There are no garbage trucks equipped to leave the atmosphere and pick up debris floating around the Earth. But what if we could send a robot to do the job? Scientists at NASA's Jet Propulsion Laboratory are working on adhesive gripping tools that could grapple objects, such as orbital debris or defunct satellites, that would otherwise be hard to handle.
Since its earliest days, the FBI has looked for recruits with specialized skills to fill its special agent ranks. Today, the most sought-after candidates possess a uniquely 21st century quality: cyber expertise. To keep pace with the evolving threat, the Bureau is appealing to experienced and certified cyber experts to consider joining the FBI to apply their well-honed tradecraft as cyber special agents.
What time is it? The answer, no matter what your initial reference may be, will always trace back to the atomic clock. The international standard for time is set by atomic clocks — room-sized apparatuses that keep time by measuring natural vibration of atoms in a vacuum. Researchers have come up with a new approach to atomic timekeeping that may enable more stable and accurate portable atomic clocks, potentially the size of a Rubik’s cube.
This 25x photo of a house cricket's tongue won 11th Placein the 2014 Nikon Small World Photomicrophotography Competition, which recognizes excellence in photography with the optical microscope. It was taken by Stefano Barone of Cremona, Italy, using Rheinberg illumination.
The OpenPOWER Foundation, an open development community dedicated to accelerating data center innovation for POWER platforms, has announced its first OpenPOWER Summit will be held March 17 to 19, 2015, at the San Jose Convention Center. It will be hosted within the GPU Technology Conference, which has thousands of technology sector attendees, including developers, researchers, government agencies and industry luminaries.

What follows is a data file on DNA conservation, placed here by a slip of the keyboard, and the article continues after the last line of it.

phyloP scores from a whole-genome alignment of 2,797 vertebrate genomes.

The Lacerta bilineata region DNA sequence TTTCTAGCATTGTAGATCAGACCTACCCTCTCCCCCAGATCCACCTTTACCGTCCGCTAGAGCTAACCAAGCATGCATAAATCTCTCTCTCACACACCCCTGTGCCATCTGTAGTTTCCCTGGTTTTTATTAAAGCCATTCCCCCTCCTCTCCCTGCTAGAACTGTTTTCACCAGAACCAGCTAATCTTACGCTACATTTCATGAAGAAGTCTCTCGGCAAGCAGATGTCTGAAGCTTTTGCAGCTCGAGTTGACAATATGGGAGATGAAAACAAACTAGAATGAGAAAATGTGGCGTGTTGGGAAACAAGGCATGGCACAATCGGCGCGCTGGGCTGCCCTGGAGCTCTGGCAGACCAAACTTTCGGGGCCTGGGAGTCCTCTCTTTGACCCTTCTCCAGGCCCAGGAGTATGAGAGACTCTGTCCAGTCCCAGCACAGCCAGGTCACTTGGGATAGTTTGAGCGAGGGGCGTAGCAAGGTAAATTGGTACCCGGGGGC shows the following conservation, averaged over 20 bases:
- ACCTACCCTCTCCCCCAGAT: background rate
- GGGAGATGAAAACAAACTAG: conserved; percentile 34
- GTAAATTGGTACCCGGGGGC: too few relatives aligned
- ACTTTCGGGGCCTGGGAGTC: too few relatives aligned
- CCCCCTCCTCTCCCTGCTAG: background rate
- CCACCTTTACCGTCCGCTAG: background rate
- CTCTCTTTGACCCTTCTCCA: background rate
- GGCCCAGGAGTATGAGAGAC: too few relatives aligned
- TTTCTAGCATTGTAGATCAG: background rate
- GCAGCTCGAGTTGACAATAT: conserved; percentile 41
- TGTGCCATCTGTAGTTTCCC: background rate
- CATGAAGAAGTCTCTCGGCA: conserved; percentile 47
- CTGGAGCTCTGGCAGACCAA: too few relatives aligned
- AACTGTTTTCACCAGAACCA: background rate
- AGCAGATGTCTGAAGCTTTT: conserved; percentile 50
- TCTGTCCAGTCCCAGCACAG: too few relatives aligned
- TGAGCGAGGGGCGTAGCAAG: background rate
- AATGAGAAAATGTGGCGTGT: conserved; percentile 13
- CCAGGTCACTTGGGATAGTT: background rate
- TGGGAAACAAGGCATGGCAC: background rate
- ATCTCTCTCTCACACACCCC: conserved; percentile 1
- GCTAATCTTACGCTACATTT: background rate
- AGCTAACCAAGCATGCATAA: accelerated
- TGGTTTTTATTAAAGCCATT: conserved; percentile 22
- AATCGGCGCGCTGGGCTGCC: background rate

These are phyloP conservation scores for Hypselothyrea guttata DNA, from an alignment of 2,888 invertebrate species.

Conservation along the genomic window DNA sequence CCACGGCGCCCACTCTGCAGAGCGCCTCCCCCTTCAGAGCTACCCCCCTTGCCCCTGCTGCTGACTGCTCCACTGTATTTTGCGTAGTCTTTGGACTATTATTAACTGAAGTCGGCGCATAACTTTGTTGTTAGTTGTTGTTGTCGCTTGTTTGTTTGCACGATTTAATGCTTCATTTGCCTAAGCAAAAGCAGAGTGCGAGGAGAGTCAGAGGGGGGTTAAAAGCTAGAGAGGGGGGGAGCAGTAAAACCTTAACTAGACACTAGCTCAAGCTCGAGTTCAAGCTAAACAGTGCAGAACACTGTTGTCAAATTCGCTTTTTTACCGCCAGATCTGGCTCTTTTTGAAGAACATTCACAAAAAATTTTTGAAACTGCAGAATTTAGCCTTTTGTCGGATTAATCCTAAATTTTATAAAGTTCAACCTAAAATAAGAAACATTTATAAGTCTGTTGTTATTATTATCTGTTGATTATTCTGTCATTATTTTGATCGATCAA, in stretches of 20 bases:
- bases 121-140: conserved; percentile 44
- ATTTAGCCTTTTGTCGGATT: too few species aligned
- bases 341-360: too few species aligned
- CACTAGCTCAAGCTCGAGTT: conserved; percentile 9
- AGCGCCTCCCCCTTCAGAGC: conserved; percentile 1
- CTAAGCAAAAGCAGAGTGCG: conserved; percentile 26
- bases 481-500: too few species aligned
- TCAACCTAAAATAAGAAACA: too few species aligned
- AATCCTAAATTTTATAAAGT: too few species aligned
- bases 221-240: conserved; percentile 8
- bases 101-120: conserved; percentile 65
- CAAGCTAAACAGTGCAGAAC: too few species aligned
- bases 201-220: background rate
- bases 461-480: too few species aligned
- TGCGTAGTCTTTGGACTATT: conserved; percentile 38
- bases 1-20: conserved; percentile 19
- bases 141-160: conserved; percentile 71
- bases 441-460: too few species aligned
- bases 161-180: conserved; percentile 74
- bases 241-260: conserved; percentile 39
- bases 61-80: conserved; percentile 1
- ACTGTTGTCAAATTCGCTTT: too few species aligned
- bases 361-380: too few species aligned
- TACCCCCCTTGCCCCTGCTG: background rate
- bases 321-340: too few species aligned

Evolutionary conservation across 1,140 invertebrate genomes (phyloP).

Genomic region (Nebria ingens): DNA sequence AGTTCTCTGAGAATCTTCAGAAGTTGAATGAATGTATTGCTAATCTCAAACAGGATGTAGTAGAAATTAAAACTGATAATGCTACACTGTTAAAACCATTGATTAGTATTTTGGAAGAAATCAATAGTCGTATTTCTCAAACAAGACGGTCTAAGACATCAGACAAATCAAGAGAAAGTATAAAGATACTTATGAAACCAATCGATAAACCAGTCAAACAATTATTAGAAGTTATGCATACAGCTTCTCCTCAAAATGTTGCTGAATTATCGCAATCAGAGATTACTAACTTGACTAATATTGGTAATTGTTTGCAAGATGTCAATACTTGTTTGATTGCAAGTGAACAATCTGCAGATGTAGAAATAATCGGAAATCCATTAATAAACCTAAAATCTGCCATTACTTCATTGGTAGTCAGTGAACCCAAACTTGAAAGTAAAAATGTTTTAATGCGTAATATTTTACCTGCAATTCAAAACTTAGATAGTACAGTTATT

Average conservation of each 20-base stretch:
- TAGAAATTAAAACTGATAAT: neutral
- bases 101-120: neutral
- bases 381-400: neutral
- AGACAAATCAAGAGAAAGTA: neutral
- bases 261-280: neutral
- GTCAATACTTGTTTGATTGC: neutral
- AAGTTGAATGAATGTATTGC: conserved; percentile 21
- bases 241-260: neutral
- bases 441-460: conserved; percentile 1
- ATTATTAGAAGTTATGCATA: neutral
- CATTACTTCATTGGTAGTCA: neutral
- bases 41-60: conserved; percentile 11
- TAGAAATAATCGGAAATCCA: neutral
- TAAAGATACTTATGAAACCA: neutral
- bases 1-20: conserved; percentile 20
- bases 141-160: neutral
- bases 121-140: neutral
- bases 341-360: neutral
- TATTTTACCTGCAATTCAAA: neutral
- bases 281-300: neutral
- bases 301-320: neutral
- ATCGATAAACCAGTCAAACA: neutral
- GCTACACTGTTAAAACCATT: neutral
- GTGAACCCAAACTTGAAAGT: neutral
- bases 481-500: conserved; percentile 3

An atomically thin material may lead to the thinnest-ever imaging platform. Synthetic two-dimensional materials based on metal chalcogenide compounds could be the basis for super-thin devices, according to Rice University researchers. Although one such material, copper indium selenide, shows extraordinary promise.
Computer scientists have extended two popular browsers to empower developers to deliver creative new services while also make surfing safer. The team added a security system called COWL, or Confinement with Origin Web Labels, to Firefox and Chrome to manage how data is shared. It prevents malicious computer code from leaking sensitive information and, at the same time, allows Web applications to display content drawn from multiple sources.
Unlike in mathematics, it is rare to have exact solutions to physics problems. The first exact solution that describes a system expanding at relativistic velocities radially and longitudinally has been presented by researchers. It applies to a wide array of physics contexts and will help to better model galactic structure, supernova explosions and high-energy particle collisions, such as those studied at the Large Hadron Collider at CERN.